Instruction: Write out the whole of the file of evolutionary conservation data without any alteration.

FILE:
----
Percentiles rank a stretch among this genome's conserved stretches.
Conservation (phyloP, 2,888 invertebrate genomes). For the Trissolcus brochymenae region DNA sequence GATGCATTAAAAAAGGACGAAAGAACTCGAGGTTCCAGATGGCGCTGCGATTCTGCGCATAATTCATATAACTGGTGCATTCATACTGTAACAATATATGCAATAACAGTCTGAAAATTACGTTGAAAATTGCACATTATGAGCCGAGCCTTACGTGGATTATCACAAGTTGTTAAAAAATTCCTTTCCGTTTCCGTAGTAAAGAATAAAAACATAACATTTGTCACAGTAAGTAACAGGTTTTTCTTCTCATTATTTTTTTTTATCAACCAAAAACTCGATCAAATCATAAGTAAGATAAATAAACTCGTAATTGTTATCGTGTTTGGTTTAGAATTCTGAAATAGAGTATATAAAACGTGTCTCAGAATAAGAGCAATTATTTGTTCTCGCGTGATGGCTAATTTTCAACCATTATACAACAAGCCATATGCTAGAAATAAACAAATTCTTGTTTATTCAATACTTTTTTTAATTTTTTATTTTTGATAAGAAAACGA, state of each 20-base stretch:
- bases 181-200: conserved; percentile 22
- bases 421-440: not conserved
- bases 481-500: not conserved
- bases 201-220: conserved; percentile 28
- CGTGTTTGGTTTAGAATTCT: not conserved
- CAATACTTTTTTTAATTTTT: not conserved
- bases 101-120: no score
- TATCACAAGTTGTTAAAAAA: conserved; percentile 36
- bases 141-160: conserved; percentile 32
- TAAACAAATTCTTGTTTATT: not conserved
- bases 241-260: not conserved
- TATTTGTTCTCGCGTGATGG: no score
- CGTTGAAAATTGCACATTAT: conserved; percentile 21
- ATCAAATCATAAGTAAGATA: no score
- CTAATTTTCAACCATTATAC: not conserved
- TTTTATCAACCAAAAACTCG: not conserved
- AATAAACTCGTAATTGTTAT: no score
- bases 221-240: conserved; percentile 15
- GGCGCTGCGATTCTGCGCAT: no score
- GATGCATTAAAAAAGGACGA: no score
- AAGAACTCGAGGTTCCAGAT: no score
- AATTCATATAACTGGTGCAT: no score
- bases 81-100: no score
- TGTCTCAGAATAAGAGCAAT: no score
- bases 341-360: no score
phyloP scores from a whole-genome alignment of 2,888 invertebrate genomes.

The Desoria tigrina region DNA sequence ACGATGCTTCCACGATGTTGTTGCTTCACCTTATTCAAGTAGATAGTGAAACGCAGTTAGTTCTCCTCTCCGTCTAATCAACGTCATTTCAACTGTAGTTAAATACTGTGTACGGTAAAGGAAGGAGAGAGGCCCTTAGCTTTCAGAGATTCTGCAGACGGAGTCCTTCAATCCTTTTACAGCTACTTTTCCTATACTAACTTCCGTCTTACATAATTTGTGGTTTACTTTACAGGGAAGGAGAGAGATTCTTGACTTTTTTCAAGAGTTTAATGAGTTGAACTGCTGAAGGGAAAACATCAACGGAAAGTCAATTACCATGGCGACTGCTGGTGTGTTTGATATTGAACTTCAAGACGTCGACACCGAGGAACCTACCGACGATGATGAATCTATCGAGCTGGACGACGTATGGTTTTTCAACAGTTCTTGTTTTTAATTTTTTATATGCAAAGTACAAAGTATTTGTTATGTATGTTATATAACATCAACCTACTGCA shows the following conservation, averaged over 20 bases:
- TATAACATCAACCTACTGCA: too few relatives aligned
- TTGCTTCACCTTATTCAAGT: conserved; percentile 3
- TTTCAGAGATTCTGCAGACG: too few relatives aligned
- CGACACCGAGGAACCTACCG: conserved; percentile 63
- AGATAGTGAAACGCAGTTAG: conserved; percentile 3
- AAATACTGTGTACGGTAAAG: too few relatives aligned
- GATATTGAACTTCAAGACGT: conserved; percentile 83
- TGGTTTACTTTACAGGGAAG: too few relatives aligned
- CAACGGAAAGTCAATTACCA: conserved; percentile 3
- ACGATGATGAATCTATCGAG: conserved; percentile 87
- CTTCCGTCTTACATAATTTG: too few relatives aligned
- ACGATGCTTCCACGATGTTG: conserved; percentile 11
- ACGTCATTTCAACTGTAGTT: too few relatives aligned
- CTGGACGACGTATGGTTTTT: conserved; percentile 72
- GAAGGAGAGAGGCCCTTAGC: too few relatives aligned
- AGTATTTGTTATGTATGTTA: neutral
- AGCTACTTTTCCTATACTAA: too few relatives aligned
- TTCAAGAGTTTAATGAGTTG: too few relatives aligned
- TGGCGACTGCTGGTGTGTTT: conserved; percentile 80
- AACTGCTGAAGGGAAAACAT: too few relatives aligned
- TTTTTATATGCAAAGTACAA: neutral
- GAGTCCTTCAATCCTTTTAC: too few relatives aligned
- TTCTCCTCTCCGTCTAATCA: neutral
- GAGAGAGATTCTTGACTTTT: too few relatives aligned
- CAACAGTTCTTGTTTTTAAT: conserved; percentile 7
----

Percentiles rank a stretch among this genome's conserved stretches.
Conservation (phyloP, 2,888 invertebrate genomes). For the Trissolcus brochymenae region DNA sequence GATGCATTAAAAAAGGACGAAAGAACTCGAGGTTCCAGATGGCGCTGCGATTCTGCGCATAATTCATATAACTGGTGCATTCATACTGTAACAATATATGCAATAACAGTCTGAAAATTACGTTGAAAATTGCACATTATGAGCCGAGCCTTACGTGGATTATCACAAGTTGTTAAAAAATTCCTTTCCGTTTCCGTAGTAAAGAATAAAAACATAACATTTGTCACAGTAAGTAACAGGTTTTTCTTCTCATTATTTTTTTTTATCAACCAAAAACTCGATCAAATCATAAGTAAGATAAATAAACTCGTAATTGTTATCGTGTTTGGTTTAGAATTCTGAAATAGAGTATATAAAACGTGTCTCAGAATAAGAGCAATTATTTGTTCTCGCGTGATGGCTAATTTTCAACCATTATACAACAAGCCATATGCTAGAAATAAACAAATTCTTGTTTATTCAATACTTTTTTTAATTTTTTATTTTTGATAAGAAAACGA, state of each 20-base stretch:
- bases 181-200: conserved; percentile 22
- bases 421-440: not conserved
- bases 481-500: not conserved
- bases 201-220: conserved; percentile 28
- CGTGTTTGGTTTAGAATTCT: not conserved
- CAATACTTTTTTTAATTTTT: not conserved
- bases 101-120: no score
- TATCACAAGTTGTTAAAAAA: conserved; percentile 36
- bases 141-160: conserved; percentile 32
- TAAACAAATTCTTGTTTATT: not conserved
- bases 241-260: not conserved
- TATTTGTTCTCGCGTGATGG: no score
- CGTTGAAAATTGCACATTAT: conserved; percentile 21
- ATCAAATCATAAGTAAGATA: no score
- CTAATTTTCAACCATTATAC: not conserved
- TTTTATCAACCAAAAACTCG: not conserved
- AATAAACTCGTAATTGTTAT: no score
- bases 221-240: conserved; percentile 15
- GGCGCTGCGATTCTGCGCAT: no score
- GATGCATTAAAAAAGGACGA: no score
- AAGAACTCGAGGTTCCAGAT: no score
- AATTCATATAACTGGTGCAT: no score
- bases 81-100: no score
- TGTCTCAGAATAAGAGCAAT: no score
- bases 341-360: no score
phyloP scores from a whole-genome alignment of 2,888 invertebrate genomes.

The Desoria tigrina region DNA sequence ACGATGCTTCCACGATGTTGTTGCTTCACCTTATTCAAGTAGATAGTGAAACGCAGTTAGTTCTCCTCTCCGTCTAATCAACGTCATTTCAACTGTAGTTAAATACTGTGTACGGTAAAGGAAGGAGAGAGGCCCTTAGCTTTCAGAGATTCTGCAGACGGAGTCCTTCAATCCTTTTACAGCTACTTTTCCTATACTAACTTCCGTCTTACATAATTTGTGGTTTACTTTACAGGGAAGGAGAGAGATTCTTGACTTTTTTCAAGAGTTTAATGAGTTGAACTGCTGAAGGGAAAACATCAACGGAAAGTCAATTACCATGGCGACTGCTGGTGTGTTTGATATTGAACTTCAAGACGTCGACACCGAGGAACCTACCGACGATGATGAATCTATCGAGCTGGACGACGTATGGTTTTTCAACAGTTCTTGTTTTTAATTTTTTATATGCAAAGTACAAAGTATTTGTTATGTATGTTATATAACATCAACCTACTGCA shows the following conservation, averaged over 20 bases:
- TATAACATCAACCTACTGCA: too few relatives aligned
- TTGCTTCACCTTATTCAAGT: conserved; percentile 3
- TTTCAGAGATTCTGCAGACG: too few relatives aligned
- CGACACCGAGGAACCTACCG: conserved; percentile 63
- AGATAGTGAAACGCAGTTAG: conserved; percentile 3
- AAATACTGTGTACGGTAAAG: too few relatives aligned
- GATATTGAACTTCAAGACGT: conserved; percentile 83
- TGGTTTACTTTACAGGGAAG: too few relatives aligned
- CAACGGAAAGTCAATTACCA: conserved; percentile 3
- ACGATGATGAATCTATCGAG: conserved; percentile 87
- CTTCCGTCTTACATAATTTG: too few relatives aligned
- ACGATGCTTCCACGATGTTG: conserved; percentile 11
- ACGTCATTTCAACTGTAGTT: too few relatives aligned
- CTGGACGACGTATGGTTTTT: conserved; percentile 72
- GAAGGAGAGAGGCCCTTAGC: too few relatives aligned
- AGTATTTGTTATGTATGTTA: neutral
- AGCTACTTTTCCTATACTAA: too few relatives aligned
- TTCAAGAGTTTAATGAGTTG: too few relatives aligned
- TGGCGACTGCTGGTGTGTTT: conserved; percentile 80
- AACTGCTGAAGGGAAAACAT: too few relatives aligned
- TTTTTATATGCAAAGTACAA: neutral
- GAGTCCTTCAATCCTTTTAC: too few relatives aligned
- TTCTCCTCTCCGTCTAATCA: neutral
- GAGAGAGATTCTTGACTTTT: too few relatives aligned
- CAACAGTTCTTGTTTTTAAT: conserved; percentile 7